Problem is, I'm not a kid anymore. I do like at least a little more maturity in my characters and themes. I'm still drawn to the YA genre, and now, as I'm learning, I think I might like some "new adult" that's catering to just my demographic: lovers of YA that have grown up. Problem is, the introduction of "adult" also introduces a lot of, yes, darkness, savagery, gore, and grittiness that I'm still not here for.


Why not Brandon Sanderson? I hear some of his fans asking.


Brandon Sanderson is great. He's an excellent writer, an excellent teacher (I took his lecture class at BYU twice), and an excellent businessman (really, he's a unicorn). I'm definitely a fan of how he's proven there's still a market for hope-filled fantasy. I loved what I read of his books for younger readers: the Alcatraz series was hilarious and The Rithmatist was fascinating.


I've had a harder time getting into some of his other works, though. And it's sometimes emotionally difficult for me to read Brandon Sanderson, especially after I decided to become a full-time writer, because I inevitably compare myself to him, and he's just a standard that I might never reach (*cough* especially since I don't know if I can build an empire run by dozens of employees dedicated solely to my books; really, when people say they love Brandon Sanderson, they should probably more accurately say they love Dragonsteel, because "Brandon Sanderson" would not be "Brandon Sanderson" without his host of minions that are the absolute envy of every author—but I digress).


Someday, I'll do a whole post on my complicated relationship with Sanderson's work, but it is not this day. The only point I'll really make right now for the purposes of this post is that what Brandon Sanderson is really lacking for me is in the romance department. That lack is fine—in no way is that meant as a criticism against, as I said, a first-rate author. Romance is not his brand. (At least from what I've read. I know he's published quite a lot recently, so there could be some new stuff . . . .) And that's fine. I just happen to love a lot more romance. What romantic elements he puts in there are nice—often quite insightful and refreshing, actually—but not enough to make me an obsessive fan. (And certainly haven't gotten me further than somewhere in Oathbringer in the Stormlight Archive. Man, those books are hard to get through.)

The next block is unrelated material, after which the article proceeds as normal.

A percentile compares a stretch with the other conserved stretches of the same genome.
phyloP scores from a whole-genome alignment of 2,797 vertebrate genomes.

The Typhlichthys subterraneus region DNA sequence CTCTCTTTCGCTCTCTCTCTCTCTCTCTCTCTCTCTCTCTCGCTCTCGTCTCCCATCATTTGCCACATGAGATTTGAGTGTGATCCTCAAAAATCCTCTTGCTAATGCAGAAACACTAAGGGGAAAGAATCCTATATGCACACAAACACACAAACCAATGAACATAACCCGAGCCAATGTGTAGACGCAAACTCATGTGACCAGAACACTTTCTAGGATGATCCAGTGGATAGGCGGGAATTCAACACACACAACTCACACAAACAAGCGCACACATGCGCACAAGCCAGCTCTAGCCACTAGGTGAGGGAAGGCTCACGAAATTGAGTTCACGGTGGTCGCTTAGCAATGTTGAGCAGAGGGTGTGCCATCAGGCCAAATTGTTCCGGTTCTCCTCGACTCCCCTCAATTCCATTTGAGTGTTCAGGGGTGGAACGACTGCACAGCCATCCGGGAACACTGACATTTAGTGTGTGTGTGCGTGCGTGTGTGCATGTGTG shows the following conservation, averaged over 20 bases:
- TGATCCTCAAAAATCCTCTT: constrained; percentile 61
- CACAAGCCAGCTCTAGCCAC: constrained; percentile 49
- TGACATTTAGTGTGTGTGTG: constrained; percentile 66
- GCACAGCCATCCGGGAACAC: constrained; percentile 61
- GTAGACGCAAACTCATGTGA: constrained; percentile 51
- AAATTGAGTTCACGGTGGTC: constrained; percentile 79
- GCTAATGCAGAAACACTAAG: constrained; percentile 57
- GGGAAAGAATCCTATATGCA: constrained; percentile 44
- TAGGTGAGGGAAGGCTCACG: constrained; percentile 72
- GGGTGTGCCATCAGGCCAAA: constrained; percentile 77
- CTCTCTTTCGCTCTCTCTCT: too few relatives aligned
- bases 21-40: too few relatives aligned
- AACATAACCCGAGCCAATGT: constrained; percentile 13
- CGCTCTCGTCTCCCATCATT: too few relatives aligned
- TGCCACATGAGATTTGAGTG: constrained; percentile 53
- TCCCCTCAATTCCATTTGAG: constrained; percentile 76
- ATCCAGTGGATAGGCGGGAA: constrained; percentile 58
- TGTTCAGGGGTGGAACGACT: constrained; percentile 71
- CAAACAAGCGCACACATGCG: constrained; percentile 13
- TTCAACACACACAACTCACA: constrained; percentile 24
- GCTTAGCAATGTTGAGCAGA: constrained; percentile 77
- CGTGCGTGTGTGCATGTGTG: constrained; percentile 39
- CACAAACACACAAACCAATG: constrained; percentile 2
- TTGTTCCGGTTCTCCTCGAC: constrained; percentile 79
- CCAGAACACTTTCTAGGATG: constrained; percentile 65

By now, you'll see I've created a very tall order for my reading material. In fact . . . so tall an order that my list of go-to authors is painfully short. Part of that is probably a lack of trying hard enough to find them, partly from a lack of time and energy for reading brought on by college and work thereafter. Now, when it's my job to pay more attention to such things, I know I'm out of the loop, and I'm trying to make up the lack, but I still haven't found what I'm looking for.


And so . . . like many writers, I write when I can't find anything out there that matches what I want to read, or, in other words, experience. And that really, truly . . . is the end of it.